The Commercial-News, Danville, IL

Local News

August 1, 2013

Family Fun Night raises funds for shelter

DANVILLE — A downtown Family Fun Night event is providing some fun activities for children and raising money for a good cause.

The Crosspoint Domestic Violence and Transitional Shelter Services Program is holding a Family Fun Night fundraiser from 4-8 p.m. Friday at Palace Park immediately next door to the Fischer Theatre.

“We wanted to offer a safe, fun event for families to attend. The event will coincide with the last Summer Sounds Concert in Downtown Danville and we are hoping families will come downtown to enjoy both events,” said Maretta Withers, program supervisor.

The Family Fun Night will have a variety of games for children such as duck pond, baseball spinner, bowling, ring toss, basketball plinko, hula hoop toss and many more.

Familiar Danville faces, such as Mayor Scott Eisenhauer, will be seen in the dunk tank.

A large and small bounce house will be available to the children at no charge.

Snow cones, cotton candy, popcorn, hotdogs and drinks will be available for purchase. Tickets to play the games and purchase food are 25 cents each or five for $1.

Withers said they’ve had Family Fun Nights inside at their gym in the past, but it’s been a few years.

Also, she said, “it’s not been this scale. This is a grander scale.”

The fundraiser helps with operating costs and family needs for the shelter services.

“We’re always in need of food for our pantry, personal items (for families)….,” Withers said.

“We want to make sure people see us out there and what we’re doing,” Withers added about informing the public.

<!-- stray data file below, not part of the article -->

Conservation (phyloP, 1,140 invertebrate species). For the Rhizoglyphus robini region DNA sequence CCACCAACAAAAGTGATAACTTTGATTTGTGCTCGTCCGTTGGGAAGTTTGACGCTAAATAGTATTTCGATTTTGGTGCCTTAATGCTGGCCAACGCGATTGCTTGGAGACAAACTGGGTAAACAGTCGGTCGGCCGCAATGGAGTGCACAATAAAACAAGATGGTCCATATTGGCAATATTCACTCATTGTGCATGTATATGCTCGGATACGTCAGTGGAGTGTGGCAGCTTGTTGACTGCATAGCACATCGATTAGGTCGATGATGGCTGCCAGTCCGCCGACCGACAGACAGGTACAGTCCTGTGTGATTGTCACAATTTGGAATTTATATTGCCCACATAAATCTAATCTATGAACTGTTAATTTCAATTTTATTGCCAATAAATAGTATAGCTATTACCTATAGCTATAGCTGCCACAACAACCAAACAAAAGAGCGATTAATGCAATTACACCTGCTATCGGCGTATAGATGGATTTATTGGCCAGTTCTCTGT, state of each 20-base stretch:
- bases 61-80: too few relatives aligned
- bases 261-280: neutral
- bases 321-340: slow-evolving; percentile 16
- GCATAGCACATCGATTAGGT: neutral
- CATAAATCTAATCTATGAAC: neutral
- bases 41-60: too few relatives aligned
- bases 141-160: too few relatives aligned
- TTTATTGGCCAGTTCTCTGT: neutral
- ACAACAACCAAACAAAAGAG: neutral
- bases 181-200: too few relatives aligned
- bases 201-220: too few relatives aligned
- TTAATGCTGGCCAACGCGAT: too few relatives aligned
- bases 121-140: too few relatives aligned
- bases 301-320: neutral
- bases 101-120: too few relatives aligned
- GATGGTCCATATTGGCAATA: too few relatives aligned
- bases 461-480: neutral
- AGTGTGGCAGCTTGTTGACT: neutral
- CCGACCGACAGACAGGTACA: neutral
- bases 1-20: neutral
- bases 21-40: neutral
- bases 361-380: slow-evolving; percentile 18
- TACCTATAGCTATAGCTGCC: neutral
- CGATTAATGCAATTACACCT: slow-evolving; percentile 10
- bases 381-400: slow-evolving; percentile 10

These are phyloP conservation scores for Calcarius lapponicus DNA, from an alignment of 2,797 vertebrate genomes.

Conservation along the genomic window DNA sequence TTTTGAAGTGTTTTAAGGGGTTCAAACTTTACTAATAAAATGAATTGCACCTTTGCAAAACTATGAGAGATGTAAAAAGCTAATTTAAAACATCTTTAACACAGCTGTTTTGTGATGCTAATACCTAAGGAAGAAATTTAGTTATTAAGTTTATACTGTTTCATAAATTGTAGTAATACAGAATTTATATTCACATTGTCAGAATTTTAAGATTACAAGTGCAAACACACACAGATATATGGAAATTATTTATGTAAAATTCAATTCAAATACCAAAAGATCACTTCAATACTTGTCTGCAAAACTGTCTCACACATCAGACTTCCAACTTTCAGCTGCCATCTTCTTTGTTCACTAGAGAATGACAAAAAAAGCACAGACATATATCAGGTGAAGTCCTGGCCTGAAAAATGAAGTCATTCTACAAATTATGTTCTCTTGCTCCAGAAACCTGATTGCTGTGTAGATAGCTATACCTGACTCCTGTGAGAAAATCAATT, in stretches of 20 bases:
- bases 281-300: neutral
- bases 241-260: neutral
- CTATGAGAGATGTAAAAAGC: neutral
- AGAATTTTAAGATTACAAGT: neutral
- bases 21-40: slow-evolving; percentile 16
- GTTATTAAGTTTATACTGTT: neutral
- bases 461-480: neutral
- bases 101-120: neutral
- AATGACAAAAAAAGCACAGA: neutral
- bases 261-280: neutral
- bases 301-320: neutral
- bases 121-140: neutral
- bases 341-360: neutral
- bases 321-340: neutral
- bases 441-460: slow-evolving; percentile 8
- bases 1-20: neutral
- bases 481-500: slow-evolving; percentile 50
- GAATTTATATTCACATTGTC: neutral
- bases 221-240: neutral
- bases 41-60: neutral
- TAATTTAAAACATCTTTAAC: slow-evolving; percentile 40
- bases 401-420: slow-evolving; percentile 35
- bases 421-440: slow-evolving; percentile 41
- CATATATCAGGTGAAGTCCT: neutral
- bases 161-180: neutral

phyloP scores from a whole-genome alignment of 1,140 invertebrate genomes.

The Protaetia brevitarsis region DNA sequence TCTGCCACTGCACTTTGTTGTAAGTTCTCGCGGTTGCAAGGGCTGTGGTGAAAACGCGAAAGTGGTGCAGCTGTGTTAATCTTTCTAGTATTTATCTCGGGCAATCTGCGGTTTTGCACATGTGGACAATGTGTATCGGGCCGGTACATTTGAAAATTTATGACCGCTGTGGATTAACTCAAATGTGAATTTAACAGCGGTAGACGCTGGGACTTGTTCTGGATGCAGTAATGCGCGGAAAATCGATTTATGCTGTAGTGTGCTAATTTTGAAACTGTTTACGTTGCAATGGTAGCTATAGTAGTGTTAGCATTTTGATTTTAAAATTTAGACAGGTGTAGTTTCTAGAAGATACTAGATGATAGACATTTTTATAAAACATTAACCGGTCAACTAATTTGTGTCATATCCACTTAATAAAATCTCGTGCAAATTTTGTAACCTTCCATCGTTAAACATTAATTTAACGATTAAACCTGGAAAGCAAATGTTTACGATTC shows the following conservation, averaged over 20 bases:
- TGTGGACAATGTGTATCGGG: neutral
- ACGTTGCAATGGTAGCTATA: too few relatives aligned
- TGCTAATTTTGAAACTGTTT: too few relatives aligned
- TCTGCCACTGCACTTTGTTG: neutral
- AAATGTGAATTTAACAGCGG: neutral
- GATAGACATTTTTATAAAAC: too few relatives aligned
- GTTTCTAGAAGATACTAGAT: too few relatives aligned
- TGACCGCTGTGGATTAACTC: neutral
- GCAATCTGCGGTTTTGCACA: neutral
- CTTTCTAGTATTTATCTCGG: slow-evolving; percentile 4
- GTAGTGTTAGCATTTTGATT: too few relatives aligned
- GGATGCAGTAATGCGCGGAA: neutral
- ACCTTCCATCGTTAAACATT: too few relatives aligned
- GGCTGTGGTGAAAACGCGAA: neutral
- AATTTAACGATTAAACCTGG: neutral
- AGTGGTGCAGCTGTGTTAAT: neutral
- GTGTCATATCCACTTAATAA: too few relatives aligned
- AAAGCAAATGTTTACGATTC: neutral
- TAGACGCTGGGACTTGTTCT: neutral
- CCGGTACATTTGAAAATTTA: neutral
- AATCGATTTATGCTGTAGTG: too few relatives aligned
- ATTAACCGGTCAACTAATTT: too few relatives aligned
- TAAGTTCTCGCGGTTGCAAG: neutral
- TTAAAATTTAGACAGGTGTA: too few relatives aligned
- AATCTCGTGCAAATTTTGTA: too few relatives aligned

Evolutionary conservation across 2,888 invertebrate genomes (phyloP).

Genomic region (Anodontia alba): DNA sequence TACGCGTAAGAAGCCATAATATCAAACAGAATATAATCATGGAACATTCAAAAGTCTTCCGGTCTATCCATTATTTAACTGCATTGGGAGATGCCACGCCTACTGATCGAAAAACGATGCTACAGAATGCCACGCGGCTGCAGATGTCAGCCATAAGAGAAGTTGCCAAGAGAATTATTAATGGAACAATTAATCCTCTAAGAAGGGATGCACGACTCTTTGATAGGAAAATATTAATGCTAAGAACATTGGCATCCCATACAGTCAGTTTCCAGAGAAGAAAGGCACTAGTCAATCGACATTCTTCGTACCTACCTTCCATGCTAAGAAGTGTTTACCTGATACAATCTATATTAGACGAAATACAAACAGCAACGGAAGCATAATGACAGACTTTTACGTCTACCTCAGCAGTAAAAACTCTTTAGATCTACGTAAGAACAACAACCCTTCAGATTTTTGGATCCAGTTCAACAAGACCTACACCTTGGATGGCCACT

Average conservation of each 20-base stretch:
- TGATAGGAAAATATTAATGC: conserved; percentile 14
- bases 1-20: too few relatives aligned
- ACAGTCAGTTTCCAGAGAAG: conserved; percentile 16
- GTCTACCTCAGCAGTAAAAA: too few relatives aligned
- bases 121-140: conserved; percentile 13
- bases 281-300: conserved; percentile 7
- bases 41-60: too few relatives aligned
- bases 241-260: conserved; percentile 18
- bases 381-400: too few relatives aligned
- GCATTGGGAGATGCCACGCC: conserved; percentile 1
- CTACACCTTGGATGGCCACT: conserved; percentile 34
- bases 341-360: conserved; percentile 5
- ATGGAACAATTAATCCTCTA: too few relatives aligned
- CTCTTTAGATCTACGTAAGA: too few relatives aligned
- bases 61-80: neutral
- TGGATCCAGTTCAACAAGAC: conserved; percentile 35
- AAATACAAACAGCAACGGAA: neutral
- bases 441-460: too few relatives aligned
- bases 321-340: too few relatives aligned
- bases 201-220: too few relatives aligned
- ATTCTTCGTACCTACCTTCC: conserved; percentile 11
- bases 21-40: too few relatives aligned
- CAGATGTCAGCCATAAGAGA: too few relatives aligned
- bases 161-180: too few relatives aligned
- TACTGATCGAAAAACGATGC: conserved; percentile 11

She encourages people to enjoy the activities and concert of Duke Tumatoe & the Power Trio downtown.

The Crosspoint shelter, 201 N. Hazel St., in the Your Family Resource Connection building, houses women and children, but offers services to males too.

The shelter has been providing domestic violence victim services since 1980.

There have been cuts in state funding causing staffing changes and other cuts at the shelter through the years.

The building has rooms for domestic violence victims and for the residential, homeless transitional program.

The shelter receives referrals and people can come there on a walk-in basis for services.

Withers said the residential transitional program can see an average of 15 women stay there nightly.

The domestic violence program can see about six women a night on average stay at the shelter.

Between the two programs and units, there can be about 10 to 15 children also staying each night at the shelter, Withers said.

According to the U.S. Department of Justice, Domestic violence can be defined as a pattern of abusive behavior that is used by an intimate partner to gain or maintain power and control over the other intimate partner. Domestic violence can be physical, sexual, emotional, economic, or psychological actions or threats of actions that influence another person. This includes any behaviors that intimidate, manipulate, humiliate, isolate, frighten, terrorize, coerce, threaten, blame, hurt, injure, or wound someone.

According to statistics and information from the National Coalition Against Domestic Violence, one in every four women will experience domestic violence in her lifetime.

An estimated 1.3 million women are victims of physical assault by an intimate partner each year.

Eighty-five percent of domestic violence victims are women.

Historically, females have been most often victimized by someone they knew.

Females who are 20 to 24 years of age are at the greatest risk of nonfatal intimate partner violence.

Most cases of domestic violence are never reported to the police.

Also for children who witness domestic violence, witnessing violence between one’s parents or caretakers is the strongest risk factor of transmitting violent behavior from one generation to the next.

Boys who witness domestic violence are twice as likely to abuse their own partners and children when they become adults.

In addition, 30 percent to 60 percent of perpetrators of intimate partner violence also abuse children in the household.

For more information about Crosspoint’s domestic violence and transitional shelter services, contact Withers at 446-1217.

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